Wolf Parade releases admirable second album

By Daniel Spiller

Entertainment Editor

In 2005, the Canadian band Wolf Parade released their debut album Apologies to the Queen Mary and received acclaim from critics and music-lovers alike.

The pop was poppy and the rock was rocking; it was definitely hard to complain about the album when everything was so likeable.

On June 16, Wolf Parade released the follow up to their brilliant first outing.

At Mount Zoomer keeps the Wolf Parade sound the indie world has grown to love, but Spencer Krug and company have started to experiment and expand.

The album opens with “Soldier’s Grin,” a song that should appeal to fans of the first album since it keeps their familiar pop sound and charming synthesizer/guitar lines. It is a safe way to ease listeners into an album that will deviate from the straightforward rocking that was prevalent in the first.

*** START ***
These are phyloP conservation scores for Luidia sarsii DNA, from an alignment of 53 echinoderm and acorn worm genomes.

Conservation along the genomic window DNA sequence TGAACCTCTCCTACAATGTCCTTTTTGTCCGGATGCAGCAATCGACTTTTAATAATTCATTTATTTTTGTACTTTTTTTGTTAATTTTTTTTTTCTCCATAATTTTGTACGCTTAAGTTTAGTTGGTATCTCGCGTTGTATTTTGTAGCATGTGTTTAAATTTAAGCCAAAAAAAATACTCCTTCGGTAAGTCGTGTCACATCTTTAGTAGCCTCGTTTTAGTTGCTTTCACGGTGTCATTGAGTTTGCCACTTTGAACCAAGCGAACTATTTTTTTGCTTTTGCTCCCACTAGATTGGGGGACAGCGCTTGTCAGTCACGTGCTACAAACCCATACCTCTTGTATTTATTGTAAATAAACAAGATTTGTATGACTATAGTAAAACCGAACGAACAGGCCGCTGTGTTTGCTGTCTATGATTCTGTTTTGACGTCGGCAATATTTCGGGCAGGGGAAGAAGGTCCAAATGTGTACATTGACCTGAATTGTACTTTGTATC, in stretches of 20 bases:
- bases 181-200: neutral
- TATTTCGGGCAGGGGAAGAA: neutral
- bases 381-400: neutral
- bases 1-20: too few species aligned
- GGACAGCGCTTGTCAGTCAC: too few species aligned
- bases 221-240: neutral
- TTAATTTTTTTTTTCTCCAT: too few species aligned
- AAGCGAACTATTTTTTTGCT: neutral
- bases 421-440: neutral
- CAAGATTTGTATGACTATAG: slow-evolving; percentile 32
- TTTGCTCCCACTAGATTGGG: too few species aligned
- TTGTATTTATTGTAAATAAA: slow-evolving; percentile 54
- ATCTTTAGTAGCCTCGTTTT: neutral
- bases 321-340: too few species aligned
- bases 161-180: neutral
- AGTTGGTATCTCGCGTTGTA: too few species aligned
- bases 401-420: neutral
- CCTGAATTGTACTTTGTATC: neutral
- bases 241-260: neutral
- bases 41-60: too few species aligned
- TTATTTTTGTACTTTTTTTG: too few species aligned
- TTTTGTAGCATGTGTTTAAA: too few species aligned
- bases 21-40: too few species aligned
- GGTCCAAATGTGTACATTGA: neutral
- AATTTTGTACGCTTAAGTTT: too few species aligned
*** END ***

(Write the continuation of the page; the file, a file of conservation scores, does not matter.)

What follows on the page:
The album hits its peak with “California Dreamer,” an epic song that utilizes all of Wolf Parade’s assets and clearly understands the power of momentum.

The chorus alone, near the end of the song, is powerful enough to destroy planets.

“California Dreamer” is followed by another poppy, classic-sounding Wolf Parade track, “The Grey Estates.” Though “California Dreamer” would have you believe no other song could ever live up to its grandeur, “The Grey Estates” luckily doesn’t even try to. Instead, it just keeps things moving along with something catchy.

But then the album does something funny. Instead of cruising through and hammering it home, the band hits the brakes and follows with two slower songs that never really find their hook.

While the songs are far from bad, they just feel unjustified.

“Kissing the Beehive,” the closer, is a lengthy endeavor. It is sprawling and inventive, but unfortunately still forgettable.

Overall the album is a worthy successor to such an impressive debut; it has mostly good songs with a few that are great.

The experimentation with new styles occasionally works (“Call it a Ritual”), but Wolf Parade still shines brightest when they stick with what made them so great to begin with – pop songs that totally rock.